17. I got few astrophotography related books and checked what they offer and how modern they are. Books in question are: OpenSource Astrophotography 2.2: Your first low cost astro photo from your backyard; Karl Sarnow Scientific Astrophotography: How Amateurs Can Generate and Use Professional Imaging Data; Gerald R. Hubbell The Astrophotography Manual: A Practical and Scientific Approach to Deep Sky Imaging; Chris Woodhouse Astrophotography; Thierry Legault Review: https://rk.edu.pl/en/quick-review-few-recent-astrophotography-books/
  18. I have few questions about the Panasonic and IMX294 big DS cameras. First of all - is anyone using Touptek/Rising Cam/Altair cameras with those two sensors? How do they perform and is the software/driver side stable? Do they work with FireCapture aside of ASCOM imaging apps? As for mono ASI1600 and alike cameras - do you get any pattern when trying to do a flat frame or lunar/solar imaging at very short exposure with high gain? (like 10-20ms with very high gain and then moving it lower)
  19. Long overdue telescope presentation: https://rk.edu.pl/en/showcasing-my-planetary-dall-kirkham-telescope/ Also note that I moved my site from rkblog.rk.edu.pl to just rk.edu.pl - with SSL and other improvements. Old links redirect to the new ones.
  20. If it works then ok. I prefer a laptop - with fast storage, not limited to Linux only and in fully working case and in EU the price will be higher too from vendor US price.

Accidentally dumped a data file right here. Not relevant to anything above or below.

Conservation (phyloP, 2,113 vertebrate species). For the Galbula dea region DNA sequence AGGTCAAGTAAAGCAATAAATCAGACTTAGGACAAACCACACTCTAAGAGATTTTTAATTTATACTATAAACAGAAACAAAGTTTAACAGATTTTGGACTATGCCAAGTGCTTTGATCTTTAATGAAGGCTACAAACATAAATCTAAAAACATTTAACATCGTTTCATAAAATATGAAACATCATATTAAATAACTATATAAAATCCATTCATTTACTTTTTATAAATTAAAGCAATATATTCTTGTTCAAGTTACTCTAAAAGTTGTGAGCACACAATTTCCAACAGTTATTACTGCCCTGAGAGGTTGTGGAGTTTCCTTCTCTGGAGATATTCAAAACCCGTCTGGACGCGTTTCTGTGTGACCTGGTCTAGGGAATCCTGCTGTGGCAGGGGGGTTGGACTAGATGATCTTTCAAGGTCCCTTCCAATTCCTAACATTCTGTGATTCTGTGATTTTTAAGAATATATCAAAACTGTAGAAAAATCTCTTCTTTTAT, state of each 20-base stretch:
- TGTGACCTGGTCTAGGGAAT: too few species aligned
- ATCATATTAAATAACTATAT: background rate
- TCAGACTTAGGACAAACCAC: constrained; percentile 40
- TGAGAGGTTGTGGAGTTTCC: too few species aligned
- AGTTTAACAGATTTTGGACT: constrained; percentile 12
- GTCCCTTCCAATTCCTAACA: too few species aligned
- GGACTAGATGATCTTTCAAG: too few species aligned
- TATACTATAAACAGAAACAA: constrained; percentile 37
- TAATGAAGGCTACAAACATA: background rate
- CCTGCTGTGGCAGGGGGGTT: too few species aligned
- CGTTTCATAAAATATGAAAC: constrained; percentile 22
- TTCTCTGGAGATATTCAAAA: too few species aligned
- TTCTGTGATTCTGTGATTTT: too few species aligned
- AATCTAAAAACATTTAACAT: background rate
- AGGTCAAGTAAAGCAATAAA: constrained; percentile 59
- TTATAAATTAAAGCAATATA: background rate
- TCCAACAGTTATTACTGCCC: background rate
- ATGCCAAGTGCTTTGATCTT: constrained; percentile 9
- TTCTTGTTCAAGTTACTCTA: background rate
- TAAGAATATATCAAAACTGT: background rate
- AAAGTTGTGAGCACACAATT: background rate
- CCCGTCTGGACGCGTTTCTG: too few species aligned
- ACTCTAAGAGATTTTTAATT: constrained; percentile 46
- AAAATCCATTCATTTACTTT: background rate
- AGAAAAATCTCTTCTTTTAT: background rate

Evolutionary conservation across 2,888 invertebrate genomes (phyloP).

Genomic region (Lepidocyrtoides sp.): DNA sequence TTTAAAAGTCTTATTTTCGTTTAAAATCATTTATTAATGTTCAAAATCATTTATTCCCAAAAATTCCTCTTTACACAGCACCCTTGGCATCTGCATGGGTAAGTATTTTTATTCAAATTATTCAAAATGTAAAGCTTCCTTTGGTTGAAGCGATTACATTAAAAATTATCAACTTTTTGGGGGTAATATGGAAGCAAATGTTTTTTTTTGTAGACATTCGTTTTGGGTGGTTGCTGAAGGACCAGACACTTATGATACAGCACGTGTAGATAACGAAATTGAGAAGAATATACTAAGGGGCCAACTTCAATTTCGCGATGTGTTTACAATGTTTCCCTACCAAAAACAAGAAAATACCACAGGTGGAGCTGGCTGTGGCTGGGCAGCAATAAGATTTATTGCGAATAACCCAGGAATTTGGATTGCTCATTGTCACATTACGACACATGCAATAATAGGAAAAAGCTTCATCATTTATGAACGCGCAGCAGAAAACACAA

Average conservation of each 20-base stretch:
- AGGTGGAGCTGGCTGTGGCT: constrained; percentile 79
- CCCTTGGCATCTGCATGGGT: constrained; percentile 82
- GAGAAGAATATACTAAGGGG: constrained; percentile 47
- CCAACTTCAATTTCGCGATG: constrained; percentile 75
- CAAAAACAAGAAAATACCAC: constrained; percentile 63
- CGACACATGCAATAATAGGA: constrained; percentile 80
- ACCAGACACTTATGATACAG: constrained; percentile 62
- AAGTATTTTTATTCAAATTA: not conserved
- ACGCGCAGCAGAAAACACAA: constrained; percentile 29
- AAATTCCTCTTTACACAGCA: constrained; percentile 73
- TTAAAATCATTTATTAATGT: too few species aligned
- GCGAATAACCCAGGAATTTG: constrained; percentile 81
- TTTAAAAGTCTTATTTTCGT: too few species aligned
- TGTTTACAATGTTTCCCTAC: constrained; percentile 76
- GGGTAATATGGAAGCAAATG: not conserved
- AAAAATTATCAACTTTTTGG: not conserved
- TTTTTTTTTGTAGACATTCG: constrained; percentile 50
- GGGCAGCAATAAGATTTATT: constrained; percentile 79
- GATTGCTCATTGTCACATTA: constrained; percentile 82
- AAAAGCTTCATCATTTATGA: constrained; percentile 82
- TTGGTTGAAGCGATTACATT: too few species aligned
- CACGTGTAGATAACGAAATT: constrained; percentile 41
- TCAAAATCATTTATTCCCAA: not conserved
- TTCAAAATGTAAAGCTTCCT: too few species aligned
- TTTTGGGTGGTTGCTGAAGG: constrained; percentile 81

21. Dedicated planetary telescopes aren't produced on such scales as your average fast Newtonian so the price gets higher. Add a low volume high quality small company and the price goes even high. f/12 is still good although the aperture could be bit bigger. f/20 can be problematic as planetary cameras get smaller and smaller pixels. There are some Sony big pixel sensors, but those are only in PGR cameras at the moment.
  22. Just note that GigE won't work at GigE throughput as it's limited by chip internal throughput (which is shared with USB and USB based WiF/BT). For a board to have USB3 or other desired connectors - the chip must implement it. Most of ARM chips is made for low power mobile or embedded use and things like USB3, SATA3, high throughput interfaces, PCIe aren't implemented. It's better to just use a simple x86 based PC with a low power CPU. It will cost bit more but it will provide desired features. Raspberry capable of handling USB3 planetary cameras with fast storage connector to a SSD with unhindered networking will require much newer and more expensive chip - and that's not the goal of this project. Recently I got two boards from Aliexpress: Blue one is $86 and green one was $90. Both have low power Intel "tablet" chips. Blue is ready to use with on-board RAM and eMMC, while green needs one DIMM of RAM and some storage - in this case mSATA SSD. But still a better option may to but a nettop (barebone) PC in a nice package.
  23. When you combine measurements into RGB you can also pick fourth measurement as luminescence (no matter what "channel" it was assigned).
  24. You can check QHY5R-II as well as ASI034 for the cheapest dedicated cameras. Way better than old webcams.
  25. In general they got to old - low availability, drivers problems with modern Windows as well as dedicated cameras showing up even at entry level prices.